By Rose Hoban
One day last week, four kids showed up in school nurse Frances Tutterow’s office at Courtney Elementary School at the same time. All of them had been stung by bees.
“I had to focus on one, who said she was allergic and the mother had not signed the paperwork,” Tutterow said. “I had the doctor’s order, but I was waiting on mom to send the Epi-pen, so I had to call really quickly and get mom there.”
Tutterow said the situation worked out and the child only needed some Benadryl to stave off an allergic reaction. But that kind of situation happens often, she said, situations where many children need help at once.
Tutterow is a school nurse in Yadkin County, where she oversees the care of about 850 children at Courtney and Forbush middle schools.
“I’m really fortunate,” she said. “I have the lightest load in the county.
The Yadkin County average is one school nurse for every 1,100 students, Tutterow said – a bit better than the state average of one per 1,204 students.
Tutterow joined about 500 other school nurses last week at the Friday Center in Chapel Hill for their annual school nurses conference, where many of the speakers and displays focused on caring for children with chronic diseases.
Organization is key
“At the beginning of the school year, the most challenging student is the student with a food allergy,” said Cheryl Herberg, incoming president of the School Nurses Association of North Carolina. Herberg oversees the care of more than 1,700 students in two Union County schools in the Charlotte suburbs.
“We have to really make sure that everybody’s very aware of the student’s allergy plan, where they can sit, what they can eat, what the emergency plan is if they do eat something, do they have medication at school, is that medication going to come to school, is it here yet, where is it …”
“When you only work in a school two days a week, you lose a lot of control over what happens when you’re not there. So you spend a lot of time just organizing everything.”
Herberg paused for breath.
Herberg said the ratio of children to school nurses began to improve about seven years ago, when the state committed to improving the situation.
“The recommended ratio is one nurse to 750 students,” Herberg said. North Carolina was until recently at about one to 1,200 kids, she said, but began to slide, now closer to one for every 1,300 students.
“With the recession, the first thing to go is school nurses,” Herberg said.
Ratios for school nurses range widely in North Carolina, from one to 316 students in Pamlico County to one to 3,117 in Davidson County. Wake County has a ratio of one nurse to about 2,600 students.
Teachers often fill the gap when the school nurse is off site.
“We train teachers to be first-responders for when I’m not there,” Tutterow said. “Sometimes they call me, we talk through it; sometimes whoever is the closest nurse goes, or we call 911.
“That’s a big part of what the school nurse does, is to train the staff, how to handle emergency situations and how to deal with things when the nurse is not there,” she said.
And more students are needing to have a nurse around, according to Ann Nichols, the school health consultant for the Department of Health and Human Services.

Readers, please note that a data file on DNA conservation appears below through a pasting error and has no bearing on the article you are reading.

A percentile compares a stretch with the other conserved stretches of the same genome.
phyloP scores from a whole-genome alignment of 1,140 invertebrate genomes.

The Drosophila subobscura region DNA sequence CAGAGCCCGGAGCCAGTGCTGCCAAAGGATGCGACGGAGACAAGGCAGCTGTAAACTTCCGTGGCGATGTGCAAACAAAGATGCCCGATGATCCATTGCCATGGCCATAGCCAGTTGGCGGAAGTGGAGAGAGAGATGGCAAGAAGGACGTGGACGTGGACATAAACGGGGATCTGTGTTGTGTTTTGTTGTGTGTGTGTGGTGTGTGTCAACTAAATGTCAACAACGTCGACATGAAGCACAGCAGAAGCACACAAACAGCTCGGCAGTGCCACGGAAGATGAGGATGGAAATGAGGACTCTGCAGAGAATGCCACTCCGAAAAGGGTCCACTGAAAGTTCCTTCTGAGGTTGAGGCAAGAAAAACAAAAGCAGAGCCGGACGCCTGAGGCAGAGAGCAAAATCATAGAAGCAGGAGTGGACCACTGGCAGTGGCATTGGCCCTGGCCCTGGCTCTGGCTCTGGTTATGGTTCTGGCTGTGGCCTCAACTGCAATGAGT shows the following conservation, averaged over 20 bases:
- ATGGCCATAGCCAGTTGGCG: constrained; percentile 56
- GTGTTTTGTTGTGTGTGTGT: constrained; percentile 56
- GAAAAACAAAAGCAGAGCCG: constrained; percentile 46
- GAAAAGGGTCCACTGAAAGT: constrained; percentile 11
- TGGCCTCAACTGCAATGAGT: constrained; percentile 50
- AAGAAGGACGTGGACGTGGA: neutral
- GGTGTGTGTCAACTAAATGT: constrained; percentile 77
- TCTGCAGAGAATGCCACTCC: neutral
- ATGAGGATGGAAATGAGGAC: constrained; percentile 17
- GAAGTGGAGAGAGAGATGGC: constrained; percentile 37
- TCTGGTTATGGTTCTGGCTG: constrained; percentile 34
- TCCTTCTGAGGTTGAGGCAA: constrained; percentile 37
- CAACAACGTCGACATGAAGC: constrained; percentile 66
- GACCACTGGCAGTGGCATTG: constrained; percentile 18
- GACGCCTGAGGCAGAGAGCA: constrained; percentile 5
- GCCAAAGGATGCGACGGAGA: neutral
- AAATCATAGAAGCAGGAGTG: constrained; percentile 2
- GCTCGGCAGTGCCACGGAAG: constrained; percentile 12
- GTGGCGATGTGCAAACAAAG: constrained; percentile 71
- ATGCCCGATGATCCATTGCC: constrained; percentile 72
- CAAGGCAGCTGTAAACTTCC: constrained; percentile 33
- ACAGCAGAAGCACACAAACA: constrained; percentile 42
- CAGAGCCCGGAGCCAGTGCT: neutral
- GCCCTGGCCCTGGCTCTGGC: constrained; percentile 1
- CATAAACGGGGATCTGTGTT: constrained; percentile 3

“Many children present with chronic diseases – diabetes, allergies, asthma – complicated health issues,” Nichols said. “Our children reflect the society; there’s a growth of chronic diseases across society, so these children present with similar issues.”
According to statistics gathered annually by the school-health unit of DHHS, nurses in schools carried out more than 114,000 doctors’ orders during the last school year; many of those were orders for administration of daily medication.
One reason for holding the annual meeting, Nichols said, is because school nurses can feel isolated.
“They’re the only health care provider in the school,” she said. “You can’t just go to the next bed and ask the opinion of the nurse there. You have to be very well prepared to meet the needs that are facing you when you’re by yourself.”
Mental health a preoccupation
Handling mental health problems in students was high on this year’s agenda, with sessions on autism, tobacco use and self-injuring behavior.
Heads nodded vigorously during a lecture given by Jeremiah Hopes, a counselor who works near Charlotte with young men who are locked up in the juvenile justice system.
“How many of you know a kid with ADHD?” Hopes asked during a session about diagnosing attention-deficit/hyperactivity disorder. Nearly every hand in the room went up.
“How many of you are thinking of a boy?” he continued. Most of the hands stayed up.
“Because a kid’s behavior is out of line, it’s ‘easy’ to give them a diagnosis, and then medicate them,” Hopes said.
He went on to detail the process for diagnosing ADHD, a process that he said is difficult to do correctly, and can take up to six months of gathering information to get right.
Hopes also spoke about prescription-medication abuse and identifying the signs of a problem.
“They’re called Generation RX, because of this rise in the use of prescription medications,” Hopes told the group.
“In the past, people who got heroin, or cocaine, you needed to go to Skid Row,” he said. “But now, you only need to go to Grandma’s pocketbook, or to the medicine cabinet.”
Hopes reminded the nurses that people in the 12-to-25 age group have the highest rates of prescription-drug abuse, even though the death rate is higher in people in their 30s.
“That’s why school nurses and other professionals are so important,” he said. “As professionals, we need to be aware of the signs and symptoms.
But not only do we need to be aware, we need be to able to act.”